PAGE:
Canes fans are all too familiar with the loss from the formula of ‘we outplayed them, we outshot, but we faced a hot goalie.” The advanced stats focused on puck possession and shots even more emphasize if you shoot more you should win. But the top level version of this assumes that all shots are equal and that all shooters’ abilities are equal. And that I think is where the Canes miss. And it also explains how the Hurricanes can have so many games where they seemingly deserved better based on shot totals but just cannot score.

Scoring goals is a function of 3 things:

1) Puck possession. Very simply, if you do not have the puck, you cannot score.

2) Advancing the puck to the offensive zone. Even if you get the puck, scoring obviously cannot happen until you are in the offensive zone, so you have to be able to move it up the ice.

3) Playmaking. Even if you get to the offensive zone, it does not guarantee shots, and it especially does not guarantee good shots. Some players have an ability to create both higher volume and higher quality chances. It is not a random coincidence that Sidney Crosby’s line mates score a bunch of goals. It is because he puts the puck on their sticks in good scoring areas.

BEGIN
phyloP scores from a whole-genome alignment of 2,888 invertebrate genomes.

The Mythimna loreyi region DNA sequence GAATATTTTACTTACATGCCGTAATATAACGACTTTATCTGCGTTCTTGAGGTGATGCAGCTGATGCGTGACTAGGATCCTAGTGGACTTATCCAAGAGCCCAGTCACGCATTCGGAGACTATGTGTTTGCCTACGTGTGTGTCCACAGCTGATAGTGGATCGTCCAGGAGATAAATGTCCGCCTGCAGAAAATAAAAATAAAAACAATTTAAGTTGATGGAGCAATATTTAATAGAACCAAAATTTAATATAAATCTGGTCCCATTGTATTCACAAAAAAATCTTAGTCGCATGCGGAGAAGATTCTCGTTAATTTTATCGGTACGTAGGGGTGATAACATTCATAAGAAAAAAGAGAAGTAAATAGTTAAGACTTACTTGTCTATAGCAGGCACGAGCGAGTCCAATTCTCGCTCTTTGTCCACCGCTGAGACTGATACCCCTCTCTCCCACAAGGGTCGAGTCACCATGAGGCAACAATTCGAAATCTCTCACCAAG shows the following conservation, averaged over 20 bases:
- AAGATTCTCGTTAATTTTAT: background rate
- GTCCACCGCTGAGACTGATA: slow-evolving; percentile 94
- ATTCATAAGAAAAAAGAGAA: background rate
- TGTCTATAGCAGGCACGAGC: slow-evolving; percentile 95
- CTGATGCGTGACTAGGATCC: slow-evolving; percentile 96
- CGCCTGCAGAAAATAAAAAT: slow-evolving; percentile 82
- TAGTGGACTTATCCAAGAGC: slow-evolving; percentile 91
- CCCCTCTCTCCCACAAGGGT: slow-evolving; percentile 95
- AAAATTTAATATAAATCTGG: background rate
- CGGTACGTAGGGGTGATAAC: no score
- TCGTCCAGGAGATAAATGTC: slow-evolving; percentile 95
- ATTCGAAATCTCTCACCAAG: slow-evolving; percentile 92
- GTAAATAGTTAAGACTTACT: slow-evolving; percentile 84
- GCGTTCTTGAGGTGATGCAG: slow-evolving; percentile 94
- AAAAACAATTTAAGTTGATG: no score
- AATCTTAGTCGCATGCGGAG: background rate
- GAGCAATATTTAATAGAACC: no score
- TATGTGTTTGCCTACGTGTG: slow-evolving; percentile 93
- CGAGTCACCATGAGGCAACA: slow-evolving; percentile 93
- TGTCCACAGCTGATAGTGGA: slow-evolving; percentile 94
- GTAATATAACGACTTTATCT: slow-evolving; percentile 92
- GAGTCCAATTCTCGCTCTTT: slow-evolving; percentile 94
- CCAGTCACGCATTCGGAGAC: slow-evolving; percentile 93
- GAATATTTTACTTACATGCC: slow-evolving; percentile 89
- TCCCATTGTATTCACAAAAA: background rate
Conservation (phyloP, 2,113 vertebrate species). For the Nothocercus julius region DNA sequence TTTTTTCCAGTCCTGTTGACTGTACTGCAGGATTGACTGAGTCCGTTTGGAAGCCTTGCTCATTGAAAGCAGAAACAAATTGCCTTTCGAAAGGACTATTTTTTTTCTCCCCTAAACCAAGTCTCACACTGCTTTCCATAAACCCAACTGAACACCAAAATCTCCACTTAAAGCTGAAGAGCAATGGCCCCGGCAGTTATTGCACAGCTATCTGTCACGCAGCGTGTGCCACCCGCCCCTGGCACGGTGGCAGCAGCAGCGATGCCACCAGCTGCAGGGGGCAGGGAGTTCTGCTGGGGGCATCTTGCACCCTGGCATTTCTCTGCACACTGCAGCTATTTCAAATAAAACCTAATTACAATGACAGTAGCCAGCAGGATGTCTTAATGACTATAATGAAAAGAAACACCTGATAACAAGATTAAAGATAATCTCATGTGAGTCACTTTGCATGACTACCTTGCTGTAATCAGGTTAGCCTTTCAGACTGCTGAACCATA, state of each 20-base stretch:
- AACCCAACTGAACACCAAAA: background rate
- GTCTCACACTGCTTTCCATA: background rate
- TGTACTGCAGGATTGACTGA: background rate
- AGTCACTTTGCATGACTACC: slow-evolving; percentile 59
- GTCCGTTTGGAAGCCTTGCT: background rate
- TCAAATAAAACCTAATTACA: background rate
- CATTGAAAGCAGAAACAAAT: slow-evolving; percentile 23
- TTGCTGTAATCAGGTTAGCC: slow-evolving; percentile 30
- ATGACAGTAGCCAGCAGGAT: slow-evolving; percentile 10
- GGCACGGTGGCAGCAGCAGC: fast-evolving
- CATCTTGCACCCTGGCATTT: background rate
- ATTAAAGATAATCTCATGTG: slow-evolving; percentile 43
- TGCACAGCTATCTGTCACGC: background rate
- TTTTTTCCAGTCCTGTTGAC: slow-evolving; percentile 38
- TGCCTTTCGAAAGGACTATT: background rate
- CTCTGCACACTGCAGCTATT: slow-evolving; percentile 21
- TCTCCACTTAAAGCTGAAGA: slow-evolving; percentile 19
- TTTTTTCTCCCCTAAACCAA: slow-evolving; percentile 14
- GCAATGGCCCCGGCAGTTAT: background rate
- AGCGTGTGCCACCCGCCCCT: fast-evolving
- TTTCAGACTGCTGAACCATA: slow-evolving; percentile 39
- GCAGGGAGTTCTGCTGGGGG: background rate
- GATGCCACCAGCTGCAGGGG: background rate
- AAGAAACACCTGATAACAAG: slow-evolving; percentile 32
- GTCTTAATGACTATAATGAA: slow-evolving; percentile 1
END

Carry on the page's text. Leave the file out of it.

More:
4) Finishing. The top level of possession/shot stats basically assume that all shooters are roughly equal. Across large volumes of players that might be true, but at an individual or even team level it is not. If you give Steven Stamkos and Jay McClement 100 equally good shot attempts, 1 of them will put more in the net.

I would rate the Canes pretty good at #1 and struggling with #2 and #3 which limits any ability to do much with #4.

With how much the Canes are struggling to score early in the 2015-16 and the fact that it is a carry over from the 2014-15 season, many might say that the Canes need more finishing. While I do think there is an element of that, I think the bigger issue continues to be playmaking. I do not think that the team gets enough grade A chances. Elias Lindholm has only 1 goal. Stop and think of how many great scoring chances he is missing on each game? It is hard to remember more than an occasional 1 here and there. The same goes for Jeff Skinner.  And even when he does get a scoring chance, it is not often enough because a line mate put a pass in his wheelhouse. It is much more than ‘random puck happened to find his stick’ variety.

When I get back to this either Sunday or Monday night, my plan is to go through the Canes roster and evaluate the team and individual players for ability to help with each of the 4 steps to scoring.
Go Canes!

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